Therapy of CNS Localization
Ph-chromosome positive ALL: Treatment of Ph-positive ALL has been subjected to substantial changes since the introduction of BCR-ABL tyrosine kinase inhibitors (TKI). Exploring to what extent the use of TKI might prevent CNS localization of ALL has been a major point of interest. Imatinib is the first generation TKI approved for the treatment of patients with Ph-positive ALL and, despite its use, up to 20% of treated patients develops CNS relapse. In many cases, these relapses occur in patients with morphologic complete remission and have been attributed to the insufficient penetration of imatinib into the CSF. Dasatinib, a second-generation TKI of SRC-kinase and BCR-ABL, has shown significant activity in adults with imatinib-resistant or -intolerant Ph-positive ALL. BBB penetration of dasatinib was observed in pre-clinical mouse models of intracranial Ph-positive leukemia and in pharmacokinetic studies of a series of 22 patients with Ph-positive ALL or chronic myeloid leukemia. Detectable levels of dasatinib were found in only in 6 (2 adults and 4 children) of these 22 patients, thus its reported clinical activity in CNS localization of Ph-positive ALL is anecdotic and still awaits for a formal demonstration. Similar to dasatinib, nilotinib, is a second-generation TKI which in preliminary studies has demonstrated activity in treating CNS localization of Ph-positive leukemia. Hypothetic reasons for nilotinib activity rely on its pharmacokinetic profile. In fact, nilotinib has a high protein-binding affinity, which contrasts with the low protein concentration in CSF; this condition is supposed to translate into a relatively higher amount of free and therefore active nilotinib in CSF than in blood. Finally, aggregation studies have indicated that imatinib and dasatinib do interfere with platelets function whereas nilotinib does not. This might have practical implications in thrombocytopenic patients. Among ten adults with Ph-positive ALL receiving imatinib, Patel et al. described 3 instances of subdural hematomas occurring after IT injection of chemotherapeutic agents. Given the apparent lack of effect of nilotinib on platelet aggregation, the authors suggest that this TKI should be considered for combination therapies including systemic and IT delivery of cytotoxic drugs.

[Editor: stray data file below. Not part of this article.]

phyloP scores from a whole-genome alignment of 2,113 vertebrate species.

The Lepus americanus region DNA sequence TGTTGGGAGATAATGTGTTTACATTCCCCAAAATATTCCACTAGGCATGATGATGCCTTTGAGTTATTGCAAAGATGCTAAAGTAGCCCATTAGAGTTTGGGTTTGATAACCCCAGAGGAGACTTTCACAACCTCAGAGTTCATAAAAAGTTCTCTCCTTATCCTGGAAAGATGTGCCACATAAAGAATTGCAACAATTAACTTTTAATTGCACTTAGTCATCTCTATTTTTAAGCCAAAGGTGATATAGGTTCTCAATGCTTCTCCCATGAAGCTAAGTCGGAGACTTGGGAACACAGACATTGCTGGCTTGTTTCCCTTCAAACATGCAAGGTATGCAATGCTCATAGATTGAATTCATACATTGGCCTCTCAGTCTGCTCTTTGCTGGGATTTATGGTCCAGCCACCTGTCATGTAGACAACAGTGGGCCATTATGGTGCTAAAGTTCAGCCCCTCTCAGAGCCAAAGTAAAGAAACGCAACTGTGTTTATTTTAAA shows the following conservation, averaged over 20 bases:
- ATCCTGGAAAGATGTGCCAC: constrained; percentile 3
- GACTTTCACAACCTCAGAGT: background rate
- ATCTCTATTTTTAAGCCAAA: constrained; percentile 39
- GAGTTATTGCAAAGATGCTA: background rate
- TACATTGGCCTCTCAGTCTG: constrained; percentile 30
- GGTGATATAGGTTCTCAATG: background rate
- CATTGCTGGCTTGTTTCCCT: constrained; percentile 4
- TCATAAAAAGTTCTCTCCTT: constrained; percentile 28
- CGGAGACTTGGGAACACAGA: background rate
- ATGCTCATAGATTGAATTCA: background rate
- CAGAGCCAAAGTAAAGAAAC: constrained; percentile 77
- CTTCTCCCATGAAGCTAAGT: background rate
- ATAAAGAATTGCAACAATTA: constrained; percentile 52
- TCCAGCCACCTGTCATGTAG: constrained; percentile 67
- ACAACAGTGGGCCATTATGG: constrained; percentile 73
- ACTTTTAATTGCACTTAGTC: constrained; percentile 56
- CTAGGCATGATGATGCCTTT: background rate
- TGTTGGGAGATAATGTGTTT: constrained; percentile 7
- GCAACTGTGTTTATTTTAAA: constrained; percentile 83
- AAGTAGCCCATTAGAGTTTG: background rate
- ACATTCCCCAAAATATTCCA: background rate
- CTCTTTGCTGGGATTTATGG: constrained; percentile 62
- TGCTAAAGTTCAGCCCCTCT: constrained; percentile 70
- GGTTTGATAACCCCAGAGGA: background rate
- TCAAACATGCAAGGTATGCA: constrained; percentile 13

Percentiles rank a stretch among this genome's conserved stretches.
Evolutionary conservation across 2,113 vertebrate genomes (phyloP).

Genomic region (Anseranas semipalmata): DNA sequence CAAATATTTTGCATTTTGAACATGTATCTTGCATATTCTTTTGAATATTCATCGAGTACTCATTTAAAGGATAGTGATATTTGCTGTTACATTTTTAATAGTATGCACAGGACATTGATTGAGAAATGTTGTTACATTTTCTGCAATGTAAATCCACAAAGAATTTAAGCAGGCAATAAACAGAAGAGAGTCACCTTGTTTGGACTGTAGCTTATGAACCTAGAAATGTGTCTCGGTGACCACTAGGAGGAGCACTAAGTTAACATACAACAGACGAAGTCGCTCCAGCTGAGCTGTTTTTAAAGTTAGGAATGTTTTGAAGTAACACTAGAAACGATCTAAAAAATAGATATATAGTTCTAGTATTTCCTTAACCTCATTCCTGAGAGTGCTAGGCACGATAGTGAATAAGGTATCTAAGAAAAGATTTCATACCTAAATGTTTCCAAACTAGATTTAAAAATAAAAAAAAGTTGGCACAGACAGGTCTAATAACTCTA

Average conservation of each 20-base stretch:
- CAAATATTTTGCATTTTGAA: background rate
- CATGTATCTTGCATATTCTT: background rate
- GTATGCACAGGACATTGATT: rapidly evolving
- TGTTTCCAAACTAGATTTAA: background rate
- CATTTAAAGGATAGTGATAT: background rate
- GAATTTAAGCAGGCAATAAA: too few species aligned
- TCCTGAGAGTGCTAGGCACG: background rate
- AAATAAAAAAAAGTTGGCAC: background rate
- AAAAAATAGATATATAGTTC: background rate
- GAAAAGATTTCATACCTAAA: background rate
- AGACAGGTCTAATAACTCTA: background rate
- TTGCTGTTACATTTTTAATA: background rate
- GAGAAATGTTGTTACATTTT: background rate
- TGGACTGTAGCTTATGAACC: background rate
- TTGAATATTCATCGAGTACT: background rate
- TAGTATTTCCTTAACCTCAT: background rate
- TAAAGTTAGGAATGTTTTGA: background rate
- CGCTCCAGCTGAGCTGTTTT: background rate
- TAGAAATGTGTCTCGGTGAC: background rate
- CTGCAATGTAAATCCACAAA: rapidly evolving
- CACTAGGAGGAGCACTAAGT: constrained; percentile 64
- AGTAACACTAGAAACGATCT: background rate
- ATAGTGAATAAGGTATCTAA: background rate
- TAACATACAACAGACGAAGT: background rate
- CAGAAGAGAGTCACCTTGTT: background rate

Chimeric antigen receptor (CAR): Engineered CAR-T cells targeting CD19 or CD20 antigens are emerging as powerful therapies in hematologic B-malignancies, and CAR-T cells were found in CSF of several patients recruited to dedicated trials.[81,82] CAR-T cells presence in CSF might be due to the enhanced cell trafficking through BBB promoted by IL6 release following CAR-T infusion. Alternatively, authors have claimed that some cross-reactivity or undetectable expression of CD19 in the brain might trig CAR-T cells migration to CSF. Whatever the reason is underlying the presence of CAR-T cells into CSF, an open question remains whether these might have a role in eradicating CNS disease. Lee et al. reported that in 3 of eight patients treated for a diagnosis of refractory B-malignancies, CAR-T cells were detected in CSF. Of these 3, one with a stage CNS2 at the time of trial enrollment cleared all CSF blasts as demonstrated by flow-cytometry. Very recently, it has been shown in an ALL pediatric population that CAR-T cells were detectable in CSF, and that 2, whose CSF contained blast cells at the time of CAR-T infusion, became subsequently free of CNS.
In ALL, effective CNS clearance requires adequate systemic and/or IT prophylaxis and therapy. The devastating effects of CNS relapse and the subsequent intensive CNS-directed therapy both require that the patients are properly stratified in order to avoid over and undertreatments. Owing to its superiority over CC in detecting even low levels of infiltrating cells, FCM may well serve the purpose of risk-stratification and should therefore become a routine tool for diagnostic assessment of ALL. Further and large studies are needed to standardize the procedures and permit an optimal clinical application of this technique.